Primary Care Portal
Primary care providers play an invaluable role in the detection, diagnosis and management of patients with mild cognitive impairment and dementia. The resources below include guidance for providers to implement our 5-step dementia workup, disclose a diagnosis, start a care plan, manage medications and bill for services.

The 5-Step Brain Health Work-up


Mild Cognitive Impairment and Dementia

We know that there a lot of folks getting older, and Alzheimer’s disease and other dementias are a major issue that is only going to get bigger as the years go by. You know your patients better than anyone else. Just listen to your patients and their families. Trying to identify these folks before they get to a stage where it is too late to intervene will really help your patients. There are a lot of resources out there, in addition to medications and other treatments.

Family Medicine Doctor

Here are the key terms and ICD codes for diagnosing mild cognitive impairment and dementia, including Alzheimer’s disease and non-Alzheimer’s disease.

  • Mild cognitive impairment (ICD code 331.84) is a general term used to refer to deficits in memory or other thinking skills that do not significantly impact daily functioning. For example, memory problems may be mild and hardly noticeable to the individual. Writing reminders and taking notes allow a person to compensate for memory difficulties. These cognitive deficits in mild cognitive impairment may remain stable for years, and about 60% of patients will progress to dementia.
  • Dementia (ICD code F03.90 or F03.91) is a general term used to refer to a new and progressive decline in cognitive function over at least six months that does significantly impact daily functioning. Of note, the term dementia has been replaced in the DSM-V manual for psychiatric diagnosis with the term major neurocognitive disorder, but the term dementia is still commonly used in neurology and by many psychiatrists.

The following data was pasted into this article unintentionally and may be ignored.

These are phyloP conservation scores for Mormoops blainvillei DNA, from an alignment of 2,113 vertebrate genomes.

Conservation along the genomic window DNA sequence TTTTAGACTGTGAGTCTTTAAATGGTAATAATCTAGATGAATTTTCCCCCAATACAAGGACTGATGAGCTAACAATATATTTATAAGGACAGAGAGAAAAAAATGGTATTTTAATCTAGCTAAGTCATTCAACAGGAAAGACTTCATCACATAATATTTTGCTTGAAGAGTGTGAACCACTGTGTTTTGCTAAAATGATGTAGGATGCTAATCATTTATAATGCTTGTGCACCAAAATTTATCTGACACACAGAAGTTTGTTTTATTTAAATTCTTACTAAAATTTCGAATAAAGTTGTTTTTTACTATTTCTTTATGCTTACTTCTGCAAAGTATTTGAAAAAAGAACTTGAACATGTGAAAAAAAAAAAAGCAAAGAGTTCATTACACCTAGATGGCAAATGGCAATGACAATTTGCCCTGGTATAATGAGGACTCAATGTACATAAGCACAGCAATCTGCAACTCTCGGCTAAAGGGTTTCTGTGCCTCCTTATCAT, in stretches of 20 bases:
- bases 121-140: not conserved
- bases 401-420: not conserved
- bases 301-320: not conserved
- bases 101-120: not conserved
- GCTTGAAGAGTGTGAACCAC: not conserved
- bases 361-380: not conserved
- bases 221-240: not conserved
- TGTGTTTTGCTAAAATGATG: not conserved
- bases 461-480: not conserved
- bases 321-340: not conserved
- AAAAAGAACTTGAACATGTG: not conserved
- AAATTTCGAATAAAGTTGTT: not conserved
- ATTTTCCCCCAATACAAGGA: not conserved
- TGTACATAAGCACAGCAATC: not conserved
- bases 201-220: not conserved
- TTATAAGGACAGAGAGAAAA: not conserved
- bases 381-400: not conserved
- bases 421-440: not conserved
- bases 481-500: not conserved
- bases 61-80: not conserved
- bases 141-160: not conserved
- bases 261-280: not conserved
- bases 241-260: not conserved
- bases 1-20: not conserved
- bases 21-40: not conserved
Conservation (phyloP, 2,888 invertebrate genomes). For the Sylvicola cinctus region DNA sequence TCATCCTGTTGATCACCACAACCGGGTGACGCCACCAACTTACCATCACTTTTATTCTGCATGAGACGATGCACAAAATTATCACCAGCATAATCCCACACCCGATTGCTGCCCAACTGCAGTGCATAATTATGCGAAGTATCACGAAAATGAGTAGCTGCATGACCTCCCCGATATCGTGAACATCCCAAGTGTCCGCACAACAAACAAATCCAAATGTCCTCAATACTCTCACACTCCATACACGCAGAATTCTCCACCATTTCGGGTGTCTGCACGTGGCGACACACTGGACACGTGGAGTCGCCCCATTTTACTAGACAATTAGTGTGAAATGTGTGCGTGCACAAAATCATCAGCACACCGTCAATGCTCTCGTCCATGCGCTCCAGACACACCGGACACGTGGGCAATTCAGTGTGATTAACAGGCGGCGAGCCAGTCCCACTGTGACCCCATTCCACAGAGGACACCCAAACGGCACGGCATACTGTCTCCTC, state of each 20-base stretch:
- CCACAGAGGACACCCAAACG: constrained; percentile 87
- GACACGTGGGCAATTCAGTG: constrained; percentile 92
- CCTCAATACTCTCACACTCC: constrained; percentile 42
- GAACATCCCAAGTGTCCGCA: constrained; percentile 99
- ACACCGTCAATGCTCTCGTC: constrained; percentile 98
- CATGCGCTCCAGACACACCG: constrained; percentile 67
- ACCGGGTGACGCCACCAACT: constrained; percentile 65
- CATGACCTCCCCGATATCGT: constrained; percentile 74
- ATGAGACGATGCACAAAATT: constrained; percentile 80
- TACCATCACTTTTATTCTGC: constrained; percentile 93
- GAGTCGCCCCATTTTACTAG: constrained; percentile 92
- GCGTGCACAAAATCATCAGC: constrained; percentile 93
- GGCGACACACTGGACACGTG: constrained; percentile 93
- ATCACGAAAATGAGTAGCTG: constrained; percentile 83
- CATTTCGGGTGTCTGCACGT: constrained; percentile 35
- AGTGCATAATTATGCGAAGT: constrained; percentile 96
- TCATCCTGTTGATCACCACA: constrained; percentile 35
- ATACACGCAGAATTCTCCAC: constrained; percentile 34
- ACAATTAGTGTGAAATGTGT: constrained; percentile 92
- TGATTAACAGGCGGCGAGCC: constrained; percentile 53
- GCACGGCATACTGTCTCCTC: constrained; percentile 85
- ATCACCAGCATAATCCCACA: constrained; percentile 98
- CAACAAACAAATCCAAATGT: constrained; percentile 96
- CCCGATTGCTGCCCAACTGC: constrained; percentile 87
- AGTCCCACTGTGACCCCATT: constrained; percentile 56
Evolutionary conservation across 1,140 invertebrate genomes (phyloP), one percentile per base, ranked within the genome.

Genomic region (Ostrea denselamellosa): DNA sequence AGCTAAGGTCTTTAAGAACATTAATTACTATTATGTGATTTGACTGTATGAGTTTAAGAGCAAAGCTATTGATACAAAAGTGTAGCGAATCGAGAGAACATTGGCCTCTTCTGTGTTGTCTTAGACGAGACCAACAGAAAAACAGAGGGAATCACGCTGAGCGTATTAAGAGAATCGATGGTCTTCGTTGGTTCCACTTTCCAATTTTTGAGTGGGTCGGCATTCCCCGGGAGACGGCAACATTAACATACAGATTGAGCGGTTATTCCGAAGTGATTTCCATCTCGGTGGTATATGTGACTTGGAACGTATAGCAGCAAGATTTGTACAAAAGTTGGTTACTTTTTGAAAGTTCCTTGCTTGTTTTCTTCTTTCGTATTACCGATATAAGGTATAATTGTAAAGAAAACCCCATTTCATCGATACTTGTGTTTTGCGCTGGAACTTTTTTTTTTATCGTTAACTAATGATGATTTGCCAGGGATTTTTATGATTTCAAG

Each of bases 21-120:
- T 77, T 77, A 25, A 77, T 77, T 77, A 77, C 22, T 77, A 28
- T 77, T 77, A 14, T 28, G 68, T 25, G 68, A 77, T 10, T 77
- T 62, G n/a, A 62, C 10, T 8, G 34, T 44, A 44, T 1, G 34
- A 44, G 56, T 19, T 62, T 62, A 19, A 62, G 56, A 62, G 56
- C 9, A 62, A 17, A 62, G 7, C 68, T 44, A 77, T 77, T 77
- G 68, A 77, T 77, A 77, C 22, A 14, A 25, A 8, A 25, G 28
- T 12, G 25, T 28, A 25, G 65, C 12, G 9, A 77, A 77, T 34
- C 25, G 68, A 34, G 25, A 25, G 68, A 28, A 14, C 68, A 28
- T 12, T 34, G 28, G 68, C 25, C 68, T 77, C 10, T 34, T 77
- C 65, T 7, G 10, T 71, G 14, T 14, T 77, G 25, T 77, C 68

• Causes of dementia: The most common cause of dementia is neurodegenerative disease. This is a general term for a class of disorders characterized by progressive accumulation of injurious proteins in the central nervous system that leads to neuronal dysfunction and death. Alzheimer’s disease (ICD 10 code G30) is the most common neurodegenerative disease, but other causes of dementia are also common. An overview of the key symptoms of Alzheimer's and non-Alzheimer's dementias can be found in the Assessment of Cognitive Complaints Toolkit for Alzheimer's disease Instruction Manual on p6. Dementia can also be caused or made worse by treatable conditions including sleep problems (e.g., apnea), medications, hypothyroidism, vitamin B12 deficiency, depression, comorbid health conditions, autoimmune encephalitis, and normal pressure hydrocephalus.

Glossary/Note: Cognitive impairment is a non-specific term used to describe any one of many disorders that impact cognition. More specific terms are noted above.

Why It Is Important to Detect and Diagnose Dementia

We’ve been going to our PCP a long time, the last 20 years. So, we feel very comfortable with her and the practice in general. She’s always concerned about both of us. It was natural that she was the first person we talked to about his memory problems.

Caregiver of a person with Alzheimer’s disease